The thing is this component was one of the first things to be coded into Lobaco about 3 months ago so this issue has been there almost from day dot. I’ve looked at that code dozens of times over the course of developing this application and not once did it twig that was I was doing was completely ass backward. It’s been almost a month and a half since I did any serious work on the web client and it seems that time away has given me enough perspective to see those obvious mistakes. I think that all developers need time away from their projects in order to get their head out of the problem space and get a clearer perspective on what they’re doing. Hell I’d say that those breaks I took from developing Lobaco were wholly responsible for the 3 code dumps I did and the current polished version that’s on the web today.

In the end the whole development process has been one of the most gratifying learning experiences I’ve ever had. It seems every time I think I’ve got things down pat I learn something new that makes me rethink my past decisions, tweaking things so they’re just that little bit better. Whilst I’m sure that this code base is here to stay it’s definitely evolving as time goes on as each change builds upon the last to provide a better experience for my future users. I won’t be making any progress on it for the next month whilst I travel the US but I’ve got the feeling in that time I’ll get enough perspective to make some incredible changes to Lobaco and hopefully I’ll come back recharged enough to hit development with renewed vigour.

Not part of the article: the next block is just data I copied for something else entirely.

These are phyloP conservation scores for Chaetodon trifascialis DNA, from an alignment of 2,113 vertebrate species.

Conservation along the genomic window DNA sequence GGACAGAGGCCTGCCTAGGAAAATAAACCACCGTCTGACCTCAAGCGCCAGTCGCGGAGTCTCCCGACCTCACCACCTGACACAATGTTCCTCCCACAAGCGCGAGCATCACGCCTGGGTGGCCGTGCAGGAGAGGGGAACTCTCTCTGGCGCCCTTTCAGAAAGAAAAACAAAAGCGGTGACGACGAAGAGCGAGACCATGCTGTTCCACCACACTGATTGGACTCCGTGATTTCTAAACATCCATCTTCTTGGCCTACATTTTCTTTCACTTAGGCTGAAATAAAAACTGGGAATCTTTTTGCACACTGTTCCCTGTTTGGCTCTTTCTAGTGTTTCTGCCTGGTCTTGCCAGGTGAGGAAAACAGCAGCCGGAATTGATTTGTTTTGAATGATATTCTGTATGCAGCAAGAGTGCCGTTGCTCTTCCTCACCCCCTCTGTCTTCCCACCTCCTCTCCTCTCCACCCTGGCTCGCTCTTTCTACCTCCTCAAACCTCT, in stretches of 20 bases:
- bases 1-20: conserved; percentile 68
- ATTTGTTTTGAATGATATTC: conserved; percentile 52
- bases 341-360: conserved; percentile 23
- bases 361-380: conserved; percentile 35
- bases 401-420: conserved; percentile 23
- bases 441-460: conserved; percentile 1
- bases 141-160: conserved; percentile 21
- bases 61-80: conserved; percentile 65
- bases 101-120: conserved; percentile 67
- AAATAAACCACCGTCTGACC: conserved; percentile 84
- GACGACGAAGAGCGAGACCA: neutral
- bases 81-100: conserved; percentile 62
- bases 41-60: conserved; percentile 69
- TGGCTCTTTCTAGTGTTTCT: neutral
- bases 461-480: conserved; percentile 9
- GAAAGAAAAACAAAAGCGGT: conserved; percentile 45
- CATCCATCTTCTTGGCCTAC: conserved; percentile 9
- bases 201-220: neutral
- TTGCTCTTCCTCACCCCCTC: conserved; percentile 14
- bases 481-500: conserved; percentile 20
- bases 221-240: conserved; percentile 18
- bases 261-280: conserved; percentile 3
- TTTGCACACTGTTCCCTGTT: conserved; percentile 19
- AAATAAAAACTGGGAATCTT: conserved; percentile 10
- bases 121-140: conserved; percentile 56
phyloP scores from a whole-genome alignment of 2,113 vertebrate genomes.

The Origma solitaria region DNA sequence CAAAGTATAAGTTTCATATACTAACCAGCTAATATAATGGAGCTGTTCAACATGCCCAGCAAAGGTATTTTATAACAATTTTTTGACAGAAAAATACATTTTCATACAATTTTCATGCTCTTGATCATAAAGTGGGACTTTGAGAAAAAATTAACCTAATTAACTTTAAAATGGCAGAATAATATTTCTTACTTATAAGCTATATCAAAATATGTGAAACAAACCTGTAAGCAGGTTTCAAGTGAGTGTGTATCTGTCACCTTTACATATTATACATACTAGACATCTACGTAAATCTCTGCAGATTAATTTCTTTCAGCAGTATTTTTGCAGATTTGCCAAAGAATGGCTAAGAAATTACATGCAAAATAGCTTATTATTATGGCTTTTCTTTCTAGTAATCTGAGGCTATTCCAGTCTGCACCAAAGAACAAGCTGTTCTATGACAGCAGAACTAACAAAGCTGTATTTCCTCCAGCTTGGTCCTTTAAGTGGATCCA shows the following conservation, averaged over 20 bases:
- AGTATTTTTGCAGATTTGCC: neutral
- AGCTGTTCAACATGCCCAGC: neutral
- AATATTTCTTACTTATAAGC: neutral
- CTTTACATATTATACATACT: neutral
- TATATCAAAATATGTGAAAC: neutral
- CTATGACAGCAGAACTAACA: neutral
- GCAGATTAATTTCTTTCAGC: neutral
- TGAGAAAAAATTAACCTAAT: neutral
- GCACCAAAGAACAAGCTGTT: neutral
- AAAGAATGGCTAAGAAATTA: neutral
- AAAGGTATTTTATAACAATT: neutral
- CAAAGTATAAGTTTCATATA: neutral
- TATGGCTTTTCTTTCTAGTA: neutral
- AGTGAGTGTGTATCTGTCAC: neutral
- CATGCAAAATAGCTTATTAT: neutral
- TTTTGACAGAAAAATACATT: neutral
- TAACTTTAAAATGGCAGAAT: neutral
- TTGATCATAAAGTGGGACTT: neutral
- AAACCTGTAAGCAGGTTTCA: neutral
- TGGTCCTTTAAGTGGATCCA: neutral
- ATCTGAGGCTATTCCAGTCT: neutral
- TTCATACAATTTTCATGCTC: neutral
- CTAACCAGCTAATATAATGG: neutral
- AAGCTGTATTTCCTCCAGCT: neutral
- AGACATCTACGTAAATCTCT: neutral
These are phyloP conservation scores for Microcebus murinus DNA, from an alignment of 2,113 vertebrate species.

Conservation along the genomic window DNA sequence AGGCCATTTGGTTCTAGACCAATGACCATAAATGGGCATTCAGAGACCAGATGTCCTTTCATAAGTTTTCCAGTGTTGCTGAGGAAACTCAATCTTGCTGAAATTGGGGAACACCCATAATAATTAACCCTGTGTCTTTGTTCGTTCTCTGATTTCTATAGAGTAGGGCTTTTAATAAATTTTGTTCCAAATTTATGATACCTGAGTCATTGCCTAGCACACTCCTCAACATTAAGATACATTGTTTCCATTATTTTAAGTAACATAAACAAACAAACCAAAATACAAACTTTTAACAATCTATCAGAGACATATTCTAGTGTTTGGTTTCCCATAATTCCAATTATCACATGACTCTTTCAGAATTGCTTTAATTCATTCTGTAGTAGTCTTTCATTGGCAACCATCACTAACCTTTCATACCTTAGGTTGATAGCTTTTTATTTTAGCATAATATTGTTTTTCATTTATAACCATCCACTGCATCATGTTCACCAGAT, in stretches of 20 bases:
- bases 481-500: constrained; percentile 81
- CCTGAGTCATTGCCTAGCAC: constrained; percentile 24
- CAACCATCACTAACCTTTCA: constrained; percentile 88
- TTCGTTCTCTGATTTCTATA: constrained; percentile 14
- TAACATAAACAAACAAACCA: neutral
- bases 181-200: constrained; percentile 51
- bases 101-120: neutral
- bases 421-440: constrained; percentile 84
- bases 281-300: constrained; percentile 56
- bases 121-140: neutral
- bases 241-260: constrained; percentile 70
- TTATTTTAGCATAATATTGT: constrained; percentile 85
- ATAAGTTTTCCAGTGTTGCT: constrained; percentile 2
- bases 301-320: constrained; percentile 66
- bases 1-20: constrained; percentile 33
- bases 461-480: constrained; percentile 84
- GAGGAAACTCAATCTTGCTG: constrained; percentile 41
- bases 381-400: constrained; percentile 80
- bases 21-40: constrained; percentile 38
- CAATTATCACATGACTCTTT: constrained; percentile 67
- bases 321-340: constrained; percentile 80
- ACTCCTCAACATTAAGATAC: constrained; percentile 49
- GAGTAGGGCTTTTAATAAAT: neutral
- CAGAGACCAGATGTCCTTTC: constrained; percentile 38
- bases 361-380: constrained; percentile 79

That X-37B Sure is a Wiley One.

About six months ago I wrote a post on the American Department of Defense’s new space craft the X-37B. At the time it was quite the curiosity with it being shrouded in secrecy as to its actual purpose but there was ample information about the craft itself floating around the internet. Since then though there really hadn’t been anything to write home about as the only information we could get about the craft was its orbit. Everything else remained classified.

It’s that one piece of information however that’s sent the satellite watchers into a flurry. The X-37B’s orbit has been well known for quite some time and many amateur astronomers have been tracking its position since launch. 2 months ago however the diminutive cousin of the shuttle changed its orbit significantly, boosting itself a good 29KM higher above the earth’s surface. Amateur astronomers trying to catch a glimpse of the craft soon after the manoeuvres couldn’t find the craft and the hunt was on to find where it had gotten itself off to. It wasn’t too long before they found it however and the reclusive craft disappeared back into seclusion.